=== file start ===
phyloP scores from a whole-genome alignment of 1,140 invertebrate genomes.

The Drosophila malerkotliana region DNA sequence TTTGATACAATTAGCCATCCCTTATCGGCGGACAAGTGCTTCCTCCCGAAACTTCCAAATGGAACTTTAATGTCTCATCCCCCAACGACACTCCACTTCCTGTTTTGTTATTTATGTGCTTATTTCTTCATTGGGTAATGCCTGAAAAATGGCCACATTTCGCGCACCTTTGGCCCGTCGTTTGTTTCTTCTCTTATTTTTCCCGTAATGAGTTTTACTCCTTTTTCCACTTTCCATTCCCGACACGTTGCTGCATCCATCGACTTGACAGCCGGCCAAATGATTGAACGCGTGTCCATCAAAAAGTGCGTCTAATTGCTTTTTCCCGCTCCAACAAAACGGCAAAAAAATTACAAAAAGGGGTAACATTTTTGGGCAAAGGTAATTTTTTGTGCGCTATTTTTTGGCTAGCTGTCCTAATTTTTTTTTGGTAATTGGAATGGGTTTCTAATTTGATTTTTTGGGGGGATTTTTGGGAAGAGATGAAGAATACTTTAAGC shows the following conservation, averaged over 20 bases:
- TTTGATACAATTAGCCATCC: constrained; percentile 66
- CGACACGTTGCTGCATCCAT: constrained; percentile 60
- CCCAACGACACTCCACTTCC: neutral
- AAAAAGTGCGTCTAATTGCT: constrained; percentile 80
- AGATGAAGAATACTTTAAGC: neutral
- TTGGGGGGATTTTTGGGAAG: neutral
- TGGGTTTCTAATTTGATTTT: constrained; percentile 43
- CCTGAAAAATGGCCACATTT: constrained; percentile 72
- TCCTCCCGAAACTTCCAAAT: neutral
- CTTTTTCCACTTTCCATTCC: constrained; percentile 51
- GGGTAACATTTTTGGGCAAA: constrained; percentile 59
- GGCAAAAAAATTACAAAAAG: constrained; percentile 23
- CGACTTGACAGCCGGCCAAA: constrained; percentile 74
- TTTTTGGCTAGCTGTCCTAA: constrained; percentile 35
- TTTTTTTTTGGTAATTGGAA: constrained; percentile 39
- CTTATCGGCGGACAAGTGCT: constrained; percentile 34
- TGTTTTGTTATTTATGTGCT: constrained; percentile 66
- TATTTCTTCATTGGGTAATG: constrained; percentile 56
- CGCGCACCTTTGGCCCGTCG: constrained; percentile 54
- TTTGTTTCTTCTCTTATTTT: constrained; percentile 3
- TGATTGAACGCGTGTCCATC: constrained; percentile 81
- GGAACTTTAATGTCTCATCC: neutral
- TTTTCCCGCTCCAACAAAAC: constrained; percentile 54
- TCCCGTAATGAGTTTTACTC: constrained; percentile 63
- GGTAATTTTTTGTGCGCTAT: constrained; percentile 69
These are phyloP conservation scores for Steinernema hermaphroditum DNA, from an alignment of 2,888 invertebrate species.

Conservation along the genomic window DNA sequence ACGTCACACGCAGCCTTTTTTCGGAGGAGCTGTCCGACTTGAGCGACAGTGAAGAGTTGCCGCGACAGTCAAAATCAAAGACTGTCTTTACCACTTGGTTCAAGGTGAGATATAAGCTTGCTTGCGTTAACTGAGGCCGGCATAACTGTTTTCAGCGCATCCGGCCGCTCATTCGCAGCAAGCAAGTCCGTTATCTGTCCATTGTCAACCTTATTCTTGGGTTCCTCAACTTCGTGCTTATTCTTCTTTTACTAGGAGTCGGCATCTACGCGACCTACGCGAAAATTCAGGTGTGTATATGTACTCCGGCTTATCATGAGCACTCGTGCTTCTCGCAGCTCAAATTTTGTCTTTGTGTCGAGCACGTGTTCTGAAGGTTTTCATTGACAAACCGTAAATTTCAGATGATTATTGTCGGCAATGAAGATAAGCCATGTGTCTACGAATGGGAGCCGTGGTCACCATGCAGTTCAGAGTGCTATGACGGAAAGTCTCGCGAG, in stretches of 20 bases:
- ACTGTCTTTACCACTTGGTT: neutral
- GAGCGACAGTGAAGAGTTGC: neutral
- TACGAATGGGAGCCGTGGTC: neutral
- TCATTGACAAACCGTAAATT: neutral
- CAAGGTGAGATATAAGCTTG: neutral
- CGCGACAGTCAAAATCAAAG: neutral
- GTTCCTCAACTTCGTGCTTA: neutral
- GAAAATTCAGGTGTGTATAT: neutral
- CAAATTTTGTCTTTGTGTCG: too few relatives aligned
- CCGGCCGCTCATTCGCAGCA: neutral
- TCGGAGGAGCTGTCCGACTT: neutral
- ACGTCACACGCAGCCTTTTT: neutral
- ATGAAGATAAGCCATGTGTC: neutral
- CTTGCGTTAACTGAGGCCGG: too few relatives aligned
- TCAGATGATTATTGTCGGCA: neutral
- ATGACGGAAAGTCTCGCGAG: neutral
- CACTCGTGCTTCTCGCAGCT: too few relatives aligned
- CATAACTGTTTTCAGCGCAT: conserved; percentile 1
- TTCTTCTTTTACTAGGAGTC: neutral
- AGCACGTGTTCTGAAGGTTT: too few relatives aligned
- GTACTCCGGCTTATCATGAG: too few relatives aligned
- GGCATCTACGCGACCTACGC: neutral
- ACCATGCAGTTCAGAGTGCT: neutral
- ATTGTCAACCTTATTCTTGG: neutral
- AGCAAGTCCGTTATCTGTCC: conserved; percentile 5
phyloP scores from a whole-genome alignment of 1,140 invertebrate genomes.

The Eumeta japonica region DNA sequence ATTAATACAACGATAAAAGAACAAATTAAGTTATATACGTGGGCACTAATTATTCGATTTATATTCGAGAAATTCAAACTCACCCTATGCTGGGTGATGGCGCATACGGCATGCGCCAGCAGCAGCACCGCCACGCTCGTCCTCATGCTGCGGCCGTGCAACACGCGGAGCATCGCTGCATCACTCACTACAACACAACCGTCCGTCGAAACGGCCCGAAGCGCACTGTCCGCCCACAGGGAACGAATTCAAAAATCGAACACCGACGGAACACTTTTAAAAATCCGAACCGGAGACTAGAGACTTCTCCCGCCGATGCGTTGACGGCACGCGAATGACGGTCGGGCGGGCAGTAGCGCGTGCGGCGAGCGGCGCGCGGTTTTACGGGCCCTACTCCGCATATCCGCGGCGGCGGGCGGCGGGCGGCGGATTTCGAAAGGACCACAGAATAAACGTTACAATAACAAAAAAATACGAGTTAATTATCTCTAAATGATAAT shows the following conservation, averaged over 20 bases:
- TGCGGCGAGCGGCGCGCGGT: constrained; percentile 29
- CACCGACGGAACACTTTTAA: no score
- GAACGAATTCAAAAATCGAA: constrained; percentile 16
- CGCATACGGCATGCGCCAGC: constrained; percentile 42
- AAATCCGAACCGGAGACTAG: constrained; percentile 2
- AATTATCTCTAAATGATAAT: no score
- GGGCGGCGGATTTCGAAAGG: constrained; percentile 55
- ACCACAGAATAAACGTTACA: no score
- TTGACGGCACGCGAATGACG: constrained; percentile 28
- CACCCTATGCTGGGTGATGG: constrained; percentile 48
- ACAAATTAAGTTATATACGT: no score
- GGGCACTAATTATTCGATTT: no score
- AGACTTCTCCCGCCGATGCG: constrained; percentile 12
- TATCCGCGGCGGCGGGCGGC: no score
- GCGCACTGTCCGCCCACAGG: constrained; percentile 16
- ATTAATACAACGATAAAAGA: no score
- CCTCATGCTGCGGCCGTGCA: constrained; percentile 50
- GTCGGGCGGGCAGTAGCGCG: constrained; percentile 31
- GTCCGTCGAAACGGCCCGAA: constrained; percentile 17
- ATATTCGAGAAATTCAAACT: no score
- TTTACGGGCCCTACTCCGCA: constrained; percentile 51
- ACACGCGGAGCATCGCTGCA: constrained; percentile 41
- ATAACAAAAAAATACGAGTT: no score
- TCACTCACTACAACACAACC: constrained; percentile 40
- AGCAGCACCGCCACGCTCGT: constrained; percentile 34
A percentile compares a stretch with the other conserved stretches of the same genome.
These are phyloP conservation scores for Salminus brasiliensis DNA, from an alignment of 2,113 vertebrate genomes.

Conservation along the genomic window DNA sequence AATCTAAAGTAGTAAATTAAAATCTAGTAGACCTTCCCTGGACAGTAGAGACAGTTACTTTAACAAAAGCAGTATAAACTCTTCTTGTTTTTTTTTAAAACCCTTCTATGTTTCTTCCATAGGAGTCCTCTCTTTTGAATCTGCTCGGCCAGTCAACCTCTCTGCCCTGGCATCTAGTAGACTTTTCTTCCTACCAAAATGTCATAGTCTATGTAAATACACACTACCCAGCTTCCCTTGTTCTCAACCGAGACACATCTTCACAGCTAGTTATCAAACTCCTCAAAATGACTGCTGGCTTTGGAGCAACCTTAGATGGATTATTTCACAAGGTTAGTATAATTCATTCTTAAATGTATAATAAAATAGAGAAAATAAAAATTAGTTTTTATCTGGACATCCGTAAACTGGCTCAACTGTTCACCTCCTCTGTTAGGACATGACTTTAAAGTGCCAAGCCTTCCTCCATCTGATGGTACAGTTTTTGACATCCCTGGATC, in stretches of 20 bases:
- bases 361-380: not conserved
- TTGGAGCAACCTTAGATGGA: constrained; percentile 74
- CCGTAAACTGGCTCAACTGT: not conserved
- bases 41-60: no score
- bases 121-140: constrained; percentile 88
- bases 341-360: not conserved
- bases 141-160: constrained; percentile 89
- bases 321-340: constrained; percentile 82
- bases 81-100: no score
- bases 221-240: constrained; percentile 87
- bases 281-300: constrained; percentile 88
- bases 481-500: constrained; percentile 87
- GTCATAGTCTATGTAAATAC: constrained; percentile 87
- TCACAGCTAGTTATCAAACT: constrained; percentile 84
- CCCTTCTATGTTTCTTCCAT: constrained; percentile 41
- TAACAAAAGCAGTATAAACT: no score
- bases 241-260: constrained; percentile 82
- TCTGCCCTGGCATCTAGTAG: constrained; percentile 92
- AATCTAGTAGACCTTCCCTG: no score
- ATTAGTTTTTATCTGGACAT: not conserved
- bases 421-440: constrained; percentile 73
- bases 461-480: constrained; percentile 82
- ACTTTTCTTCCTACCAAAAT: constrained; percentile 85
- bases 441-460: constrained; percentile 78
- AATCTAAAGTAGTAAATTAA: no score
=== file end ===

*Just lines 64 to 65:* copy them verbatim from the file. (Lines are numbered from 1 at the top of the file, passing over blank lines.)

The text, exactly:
- ACCACAGAATAAACGTTACA: no score
- TTGACGGCACGCGAATGACG: constrained; percentile 28